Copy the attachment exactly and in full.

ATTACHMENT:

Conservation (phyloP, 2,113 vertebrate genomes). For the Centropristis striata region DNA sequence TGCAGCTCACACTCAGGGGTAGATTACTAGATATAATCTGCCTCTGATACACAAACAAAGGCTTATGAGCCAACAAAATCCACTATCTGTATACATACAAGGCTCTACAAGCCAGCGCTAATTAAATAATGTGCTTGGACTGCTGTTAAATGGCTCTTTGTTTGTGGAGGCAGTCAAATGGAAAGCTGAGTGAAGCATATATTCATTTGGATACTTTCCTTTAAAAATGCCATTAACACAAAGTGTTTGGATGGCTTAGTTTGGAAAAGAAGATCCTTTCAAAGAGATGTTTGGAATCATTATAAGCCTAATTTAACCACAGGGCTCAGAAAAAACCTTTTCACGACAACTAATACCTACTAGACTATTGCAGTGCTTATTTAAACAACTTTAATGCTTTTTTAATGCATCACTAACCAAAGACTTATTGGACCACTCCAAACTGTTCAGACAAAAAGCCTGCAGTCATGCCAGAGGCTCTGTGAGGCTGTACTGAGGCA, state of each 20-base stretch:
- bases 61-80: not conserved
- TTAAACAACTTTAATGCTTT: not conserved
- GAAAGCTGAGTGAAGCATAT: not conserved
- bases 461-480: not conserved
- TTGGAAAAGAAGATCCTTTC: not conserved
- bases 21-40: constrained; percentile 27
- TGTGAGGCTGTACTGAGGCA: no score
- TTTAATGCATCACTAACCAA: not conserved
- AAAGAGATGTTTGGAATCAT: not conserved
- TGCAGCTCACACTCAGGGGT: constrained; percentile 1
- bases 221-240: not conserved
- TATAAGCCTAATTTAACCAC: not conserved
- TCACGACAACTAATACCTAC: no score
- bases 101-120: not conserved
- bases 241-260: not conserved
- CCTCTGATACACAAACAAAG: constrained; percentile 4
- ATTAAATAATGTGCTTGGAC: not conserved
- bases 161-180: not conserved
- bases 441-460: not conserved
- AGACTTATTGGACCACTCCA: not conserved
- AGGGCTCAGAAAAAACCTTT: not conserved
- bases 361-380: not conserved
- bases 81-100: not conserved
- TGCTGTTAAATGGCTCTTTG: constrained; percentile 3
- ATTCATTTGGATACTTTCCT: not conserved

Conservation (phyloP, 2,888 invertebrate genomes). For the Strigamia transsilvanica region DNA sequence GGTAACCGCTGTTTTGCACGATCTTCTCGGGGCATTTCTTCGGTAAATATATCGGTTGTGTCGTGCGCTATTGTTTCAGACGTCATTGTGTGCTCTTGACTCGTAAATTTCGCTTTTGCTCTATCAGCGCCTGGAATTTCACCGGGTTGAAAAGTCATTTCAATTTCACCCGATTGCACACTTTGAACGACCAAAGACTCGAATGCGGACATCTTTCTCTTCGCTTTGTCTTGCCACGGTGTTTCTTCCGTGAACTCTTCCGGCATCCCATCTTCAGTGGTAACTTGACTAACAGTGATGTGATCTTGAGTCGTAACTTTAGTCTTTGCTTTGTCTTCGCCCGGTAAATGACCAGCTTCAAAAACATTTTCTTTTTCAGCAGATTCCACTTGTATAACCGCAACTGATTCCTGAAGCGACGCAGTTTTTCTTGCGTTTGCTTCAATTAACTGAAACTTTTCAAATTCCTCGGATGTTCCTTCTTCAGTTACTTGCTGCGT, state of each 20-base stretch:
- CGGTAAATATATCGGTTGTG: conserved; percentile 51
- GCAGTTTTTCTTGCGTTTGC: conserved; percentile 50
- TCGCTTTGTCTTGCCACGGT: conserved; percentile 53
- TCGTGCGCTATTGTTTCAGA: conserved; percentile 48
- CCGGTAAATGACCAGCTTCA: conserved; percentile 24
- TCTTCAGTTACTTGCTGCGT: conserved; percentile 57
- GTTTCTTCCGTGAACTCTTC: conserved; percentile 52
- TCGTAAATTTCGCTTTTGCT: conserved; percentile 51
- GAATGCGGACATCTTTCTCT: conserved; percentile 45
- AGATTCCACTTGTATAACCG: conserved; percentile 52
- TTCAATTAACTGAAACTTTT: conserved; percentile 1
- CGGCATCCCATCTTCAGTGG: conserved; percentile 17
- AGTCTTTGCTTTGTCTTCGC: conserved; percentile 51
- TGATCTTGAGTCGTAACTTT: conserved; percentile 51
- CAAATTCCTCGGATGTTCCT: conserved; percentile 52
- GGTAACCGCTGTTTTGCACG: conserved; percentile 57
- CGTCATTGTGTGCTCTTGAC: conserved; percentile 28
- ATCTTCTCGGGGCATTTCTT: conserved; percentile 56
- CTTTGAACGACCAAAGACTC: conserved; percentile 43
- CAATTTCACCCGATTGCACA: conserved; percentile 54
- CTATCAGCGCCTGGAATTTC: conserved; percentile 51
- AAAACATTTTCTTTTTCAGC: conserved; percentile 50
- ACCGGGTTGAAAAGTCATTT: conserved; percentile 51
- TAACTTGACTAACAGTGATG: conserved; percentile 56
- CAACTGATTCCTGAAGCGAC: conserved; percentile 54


Conservation (phyloP, 2,113 vertebrate genomes). For the Centropristis striata region DNA sequence TGCAGCTCACACTCAGGGGTAGATTACTAGATATAATCTGCCTCTGATACACAAACAAAGGCTTATGAGCCAACAAAATCCACTATCTGTATACATACAAGGCTCTACAAGCCAGCGCTAATTAAATAATGTGCTTGGACTGCTGTTAAATGGCTCTTTGTTTGTGGAGGCAGTCAAATGGAAAGCTGAGTGAAGCATATATTCATTTGGATACTTTCCTTTAAAAATGCCATTAACACAAAGTGTTTGGATGGCTTAGTTTGGAAAAGAAGATCCTTTCAAAGAGATGTTTGGAATCATTATAAGCCTAATTTAACCACAGGGCTCAGAAAAAACCTTTTCACGACAACTAATACCTACTAGACTATTGCAGTGCTTATTTAAACAACTTTAATGCTTTTTTAATGCATCACTAACCAAAGACTTATTGGACCACTCCAAACTGTTCAGACAAAAAGCCTGCAGTCATGCCAGAGGCTCTGTGAGGCTGTACTGAGGCA, state of each 20-base stretch:
- bases 61-80: not conserved
- TTAAACAACTTTAATGCTTT: not conserved
- GAAAGCTGAGTGAAGCATAT: not conserved
- bases 461-480: not conserved
- TTGGAAAAGAAGATCCTTTC: not conserved
- bases 21-40: constrained; percentile 27
- TGTGAGGCTGTACTGAGGCA: no score
- TTTAATGCATCACTAACCAA: not conserved
- AAAGAGATGTTTGGAATCAT: not conserved
- TGCAGCTCACACTCAGGGGT: constrained; percentile 1
- bases 221-240: not conserved
- TATAAGCCTAATTTAACCAC: not conserved
- TCACGACAACTAATACCTAC: no score
- bases 101-120: not conserved
- bases 241-260: not conserved
- CCTCTGATACACAAACAAAG: constrained; percentile 4
- ATTAAATAATGTGCTTGGAC: not conserved
- bases 161-180: not conserved
- bases 441-460: not conserved
- AGACTTATTGGACCACTCCA: not conserved
- AGGGCTCAGAAAAAACCTTT: not conserved
- bases 361-380: not conserved
- bases 81-100: not conserved
- TGCTGTTAAATGGCTCTTTG: constrained; percentile 3
- ATTCATTTGGATACTTTCCT: not conserved

Conservation (phyloP, 2,888 invertebrate genomes). For the Strigamia transsilvanica region DNA sequence GGTAACCGCTGTTTTGCACGATCTTCTCGGGGCATTTCTTCGGTAAATATATCGGTTGTGTCGTGCGCTATTGTTTCAGACGTCATTGTGTGCTCTTGACTCGTAAATTTCGCTTTTGCTCTATCAGCGCCTGGAATTTCACCGGGTTGAAAAGTCATTTCAATTTCACCCGATTGCACACTTTGAACGACCAAAGACTCGAATGCGGACATCTTTCTCTTCGCTTTGTCTTGCCACGGTGTTTCTTCCGTGAACTCTTCCGGCATCCCATCTTCAGTGGTAACTTGACTAACAGTGATGTGATCTTGAGTCGTAACTTTAGTCTTTGCTTTGTCTTCGCCCGGTAAATGACCAGCTTCAAAAACATTTTCTTTTTCAGCAGATTCCACTTGTATAACCGCAACTGATTCCTGAAGCGACGCAGTTTTTCTTGCGTTTGCTTCAATTAACTGAAACTTTTCAAATTCCTCGGATGTTCCTTCTTCAGTTACTTGCTGCGT, state of each 20-base stretch:
- CGGTAAATATATCGGTTGTG: conserved; percentile 51
- GCAGTTTTTCTTGCGTTTGC: conserved; percentile 50
- TCGCTTTGTCTTGCCACGGT: conserved; percentile 53
- TCGTGCGCTATTGTTTCAGA: conserved; percentile 48
- CCGGTAAATGACCAGCTTCA: conserved; percentile 24
- TCTTCAGTTACTTGCTGCGT: conserved; percentile 57
- GTTTCTTCCGTGAACTCTTC: conserved; percentile 52
- TCGTAAATTTCGCTTTTGCT: conserved; percentile 51
- GAATGCGGACATCTTTCTCT: conserved; percentile 45
- AGATTCCACTTGTATAACCG: conserved; percentile 52
- TTCAATTAACTGAAACTTTT: conserved; percentile 1
- CGGCATCCCATCTTCAGTGG: conserved; percentile 17
- AGTCTTTGCTTTGTCTTCGC: conserved; percentile 51
- TGATCTTGAGTCGTAACTTT: conserved; percentile 51
- CAAATTCCTCGGATGTTCCT: conserved; percentile 52
- GGTAACCGCTGTTTTGCACG: conserved; percentile 57
- CGTCATTGTGTGCTCTTGAC: conserved; percentile 28
- ATCTTCTCGGGGCATTTCTT: conserved; percentile 56
- CTTTGAACGACCAAAGACTC: conserved; percentile 43
- CAATTTCACCCGATTGCACA: conserved; percentile 54
- CTATCAGCGCCTGGAATTTC: conserved; percentile 51
- AAAACATTTTCTTTTTCAGC: conserved; percentile 50
- ACCGGGTTGAAAAGTCATTT: conserved; percentile 51
- TAACTTGACTAACAGTGATG: conserved; percentile 56
- CAACTGATTCCTGAAGCGAC: conserved; percentile 54